Rather then telling us the reasons behind the [election] loss in Lebanon, and why the Lebanese people voted for the March 14 Alliance, those defeated [in that election] came out to attack Asharq Al-Awsat, [attempting] to give us lessons in politics and journalism, accusing us of sectarianism and being influenced by America.
Were the Lebanese being sectarian and agents [of the US] when they voted for the majority which won 71 seats?
If they are attacking Asharq Al-Awsat for writing that the Iranian project in Lebanon has collapsed [Lebanon and the Collapse of the Iranian Project]; then what is their opinion with regards to what is taking place in the Iranian street today?
Are the protests in Tehran also sectarian, or are they a rejection of Ahmadinejad and the policies that he represents?
It is strange that Asharq Al-Awsat was also described as sectarian for saying that Lebanon is an Arab country, even though we did not say that it was the Persian or Shiite project that collapsed, but rather described this as the Iranian project. Some of those defeated at the elections are trying to be clever by saying that the Lebanese opposition is comprised of Sunnis, Shiites, and Christians [and therefore cannot be sectarian], but have they forgotten that Tehran also embraced the Al Qaeda organization?
Have they forgotten that the majority of the Sunni suicide bombers who infiltrated Iraq did so via the Syrian border?
It appears that those who believe this have not noticed that with regards to terrorism, backwardness in our region is far more flexible than any progress made. Where is Shaker al-Absi [Fatah al-Islam leader], and where did the “heroes” of Nahr al-Bared come from?
Journalistically, they can say what they like, and in fact a Lebanese satellite channel reported that “The Asharq Al-Awsat newspaper targeted Beirut…and the newspaper published a report with the headline ‘Defeated…but Beirut Victorious.'” Rather than defend us in the same manner they defended “An-Nahar”, this satellite television channel decided to justify [its attack].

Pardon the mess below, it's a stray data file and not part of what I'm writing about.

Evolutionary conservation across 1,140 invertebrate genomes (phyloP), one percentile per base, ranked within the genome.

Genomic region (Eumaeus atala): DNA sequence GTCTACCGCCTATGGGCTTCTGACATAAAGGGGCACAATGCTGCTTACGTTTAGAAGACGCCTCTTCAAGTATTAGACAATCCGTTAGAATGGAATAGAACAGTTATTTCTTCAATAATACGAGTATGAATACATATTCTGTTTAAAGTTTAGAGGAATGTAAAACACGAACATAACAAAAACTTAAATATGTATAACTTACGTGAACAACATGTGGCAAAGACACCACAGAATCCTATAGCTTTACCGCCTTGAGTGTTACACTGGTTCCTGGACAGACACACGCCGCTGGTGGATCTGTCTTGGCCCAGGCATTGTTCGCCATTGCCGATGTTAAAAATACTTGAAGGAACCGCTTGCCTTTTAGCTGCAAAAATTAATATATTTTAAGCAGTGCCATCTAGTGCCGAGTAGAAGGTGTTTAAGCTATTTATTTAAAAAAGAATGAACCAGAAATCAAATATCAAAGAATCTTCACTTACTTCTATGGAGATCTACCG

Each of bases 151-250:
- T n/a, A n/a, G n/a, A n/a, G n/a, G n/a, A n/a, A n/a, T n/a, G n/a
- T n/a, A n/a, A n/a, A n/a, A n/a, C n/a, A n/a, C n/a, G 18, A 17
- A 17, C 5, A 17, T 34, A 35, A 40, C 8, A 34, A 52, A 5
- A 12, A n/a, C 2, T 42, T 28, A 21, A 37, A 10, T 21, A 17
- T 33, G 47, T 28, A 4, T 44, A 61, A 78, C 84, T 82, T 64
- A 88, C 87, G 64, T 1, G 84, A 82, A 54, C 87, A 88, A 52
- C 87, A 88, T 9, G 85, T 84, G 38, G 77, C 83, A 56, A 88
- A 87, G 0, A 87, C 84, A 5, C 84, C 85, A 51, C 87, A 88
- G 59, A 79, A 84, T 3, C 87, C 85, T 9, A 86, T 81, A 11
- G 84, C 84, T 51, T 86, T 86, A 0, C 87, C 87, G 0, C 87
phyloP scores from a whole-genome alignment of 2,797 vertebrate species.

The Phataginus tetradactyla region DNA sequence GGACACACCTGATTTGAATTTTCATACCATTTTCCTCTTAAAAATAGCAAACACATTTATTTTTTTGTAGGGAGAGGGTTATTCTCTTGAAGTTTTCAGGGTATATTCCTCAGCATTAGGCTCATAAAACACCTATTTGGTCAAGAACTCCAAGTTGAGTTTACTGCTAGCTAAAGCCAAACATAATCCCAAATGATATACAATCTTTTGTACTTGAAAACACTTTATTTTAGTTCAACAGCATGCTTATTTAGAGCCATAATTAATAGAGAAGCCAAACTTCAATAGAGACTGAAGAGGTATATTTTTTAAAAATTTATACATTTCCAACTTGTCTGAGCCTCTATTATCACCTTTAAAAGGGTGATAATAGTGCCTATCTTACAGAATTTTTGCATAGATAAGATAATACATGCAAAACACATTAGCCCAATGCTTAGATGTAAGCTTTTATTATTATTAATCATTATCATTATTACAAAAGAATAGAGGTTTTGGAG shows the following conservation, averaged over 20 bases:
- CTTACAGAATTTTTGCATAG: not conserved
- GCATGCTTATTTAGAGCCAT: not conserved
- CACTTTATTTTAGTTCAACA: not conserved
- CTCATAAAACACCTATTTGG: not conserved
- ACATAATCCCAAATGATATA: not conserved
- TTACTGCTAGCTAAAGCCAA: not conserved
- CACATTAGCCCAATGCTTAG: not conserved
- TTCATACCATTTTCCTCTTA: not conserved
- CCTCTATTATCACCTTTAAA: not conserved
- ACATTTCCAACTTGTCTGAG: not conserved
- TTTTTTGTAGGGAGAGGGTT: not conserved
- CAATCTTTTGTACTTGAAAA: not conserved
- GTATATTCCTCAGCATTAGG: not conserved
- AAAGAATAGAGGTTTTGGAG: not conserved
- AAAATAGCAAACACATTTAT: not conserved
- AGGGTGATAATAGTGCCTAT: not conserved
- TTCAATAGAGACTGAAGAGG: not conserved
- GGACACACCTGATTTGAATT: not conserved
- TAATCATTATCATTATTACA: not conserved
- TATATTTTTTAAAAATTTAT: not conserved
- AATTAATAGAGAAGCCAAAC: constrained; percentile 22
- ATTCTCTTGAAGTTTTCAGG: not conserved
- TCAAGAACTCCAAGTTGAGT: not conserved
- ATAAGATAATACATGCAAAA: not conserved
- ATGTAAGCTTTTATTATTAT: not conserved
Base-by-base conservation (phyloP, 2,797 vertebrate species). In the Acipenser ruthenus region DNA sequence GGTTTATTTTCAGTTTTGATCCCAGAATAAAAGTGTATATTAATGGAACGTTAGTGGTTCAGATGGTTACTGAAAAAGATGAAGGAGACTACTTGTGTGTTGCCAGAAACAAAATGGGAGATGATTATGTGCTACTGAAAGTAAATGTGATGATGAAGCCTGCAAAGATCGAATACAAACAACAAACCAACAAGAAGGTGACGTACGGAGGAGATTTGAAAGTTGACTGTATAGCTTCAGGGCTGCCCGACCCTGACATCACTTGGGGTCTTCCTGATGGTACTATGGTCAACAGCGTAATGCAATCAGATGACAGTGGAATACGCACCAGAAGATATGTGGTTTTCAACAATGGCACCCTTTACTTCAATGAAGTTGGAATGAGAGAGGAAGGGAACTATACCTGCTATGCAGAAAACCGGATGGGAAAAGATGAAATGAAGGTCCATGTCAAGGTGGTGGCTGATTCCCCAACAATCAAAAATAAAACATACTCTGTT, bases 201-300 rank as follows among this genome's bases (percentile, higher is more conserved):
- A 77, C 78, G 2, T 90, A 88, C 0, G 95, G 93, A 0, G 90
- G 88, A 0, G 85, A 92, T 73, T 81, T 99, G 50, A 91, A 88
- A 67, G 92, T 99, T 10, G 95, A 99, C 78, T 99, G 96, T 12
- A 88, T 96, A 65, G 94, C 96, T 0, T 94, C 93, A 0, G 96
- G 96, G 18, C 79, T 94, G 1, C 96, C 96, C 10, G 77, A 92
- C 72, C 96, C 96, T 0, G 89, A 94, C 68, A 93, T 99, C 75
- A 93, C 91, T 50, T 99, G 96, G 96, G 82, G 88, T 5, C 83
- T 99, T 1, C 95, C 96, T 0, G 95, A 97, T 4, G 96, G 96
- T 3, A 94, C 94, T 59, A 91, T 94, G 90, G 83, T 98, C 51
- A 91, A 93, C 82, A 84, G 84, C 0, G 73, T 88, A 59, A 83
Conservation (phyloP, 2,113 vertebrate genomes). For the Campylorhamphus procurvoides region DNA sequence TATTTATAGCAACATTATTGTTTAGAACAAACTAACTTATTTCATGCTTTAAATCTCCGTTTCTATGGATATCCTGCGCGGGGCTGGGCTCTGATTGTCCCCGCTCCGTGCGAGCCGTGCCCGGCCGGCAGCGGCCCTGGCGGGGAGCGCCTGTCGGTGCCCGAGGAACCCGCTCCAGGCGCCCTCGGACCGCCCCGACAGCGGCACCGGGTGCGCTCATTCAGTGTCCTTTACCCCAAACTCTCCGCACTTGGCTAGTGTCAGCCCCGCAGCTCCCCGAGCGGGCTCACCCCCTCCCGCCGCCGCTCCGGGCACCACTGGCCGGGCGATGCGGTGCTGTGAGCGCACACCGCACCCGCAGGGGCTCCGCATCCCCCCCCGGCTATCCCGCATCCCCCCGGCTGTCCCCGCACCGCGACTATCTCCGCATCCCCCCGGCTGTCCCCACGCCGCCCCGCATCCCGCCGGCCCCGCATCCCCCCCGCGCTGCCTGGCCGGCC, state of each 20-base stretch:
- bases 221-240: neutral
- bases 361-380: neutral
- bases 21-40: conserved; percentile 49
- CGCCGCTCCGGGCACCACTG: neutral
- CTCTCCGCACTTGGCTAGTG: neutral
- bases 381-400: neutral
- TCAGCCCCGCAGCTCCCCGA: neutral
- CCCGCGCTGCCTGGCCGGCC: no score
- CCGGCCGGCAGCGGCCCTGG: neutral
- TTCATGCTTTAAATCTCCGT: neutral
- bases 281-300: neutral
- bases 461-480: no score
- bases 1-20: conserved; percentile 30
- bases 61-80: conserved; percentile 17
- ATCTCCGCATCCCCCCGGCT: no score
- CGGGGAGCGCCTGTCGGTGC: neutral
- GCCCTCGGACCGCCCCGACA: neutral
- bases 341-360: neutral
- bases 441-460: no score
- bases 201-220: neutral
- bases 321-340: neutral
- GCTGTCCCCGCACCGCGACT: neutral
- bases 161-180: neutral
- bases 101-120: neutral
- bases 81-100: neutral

And so one of the most prominent members of the defeated alliance, who is well known for his defense of Bin Laden, and who also defended Saddam Hussein, and defends Bin Nasrallah and Iran, came out to lecture us about writing newspaper headlines, saying that the headline “Defeated…but Beirut Victorious” is equivalent to gloating at another’s demise.
However they are not to blame, as I always say, there is the journalism of information, and then there is yellow journalism which hinders progress, even when this type of journalism is located externally. The language used in the election is under constant scrutiny because this involves language taken from a variety of fields because “politics is a live drama” as the observers say. Therefore the term [political] campaign is taken from the army vocabulary, while sporting metaphors are also present, such as the [electoral] race and others. There are also expressions that entered politics to be used as descriptions rather than for gloating, such as the term “lame duck.”
This highlights Clinton’s 1992 [presidential] campaign slogan “It’s the economy, stupid” which was coined by James Carville, one of the most respected election campaign strategists. The documentary “The War Room” was released in the wake of President Clinton’s presidential campaign.
Journalistically, there is a large number of campaign slogans that prove the absence of philosophical vision [from elections]. For example a US newspaper published a headline that read “The Nation is clothed in Red, but Alabama is Blue” not to mention the headline “The Election Changes the Face of the South.” So is this language sectarian?
A headline in the British Guardian newspaper following Bush’s re-election simply read “Oh my God!” while another London newspaper [The Daily Mirror] published a headline that read “How can 59 Million People Be So Dumb?” Obama’s election victory, on the other hand, was described by US newspapers as “sweeping” and “epic.”
This is not all, yellow journalism is not aware of the fact that newspapers have the right to endorse electoral candidates, and so a British newspaper can say “No to Labour.” Therefore we advise those involved in yellow journalism to please, be more courteous.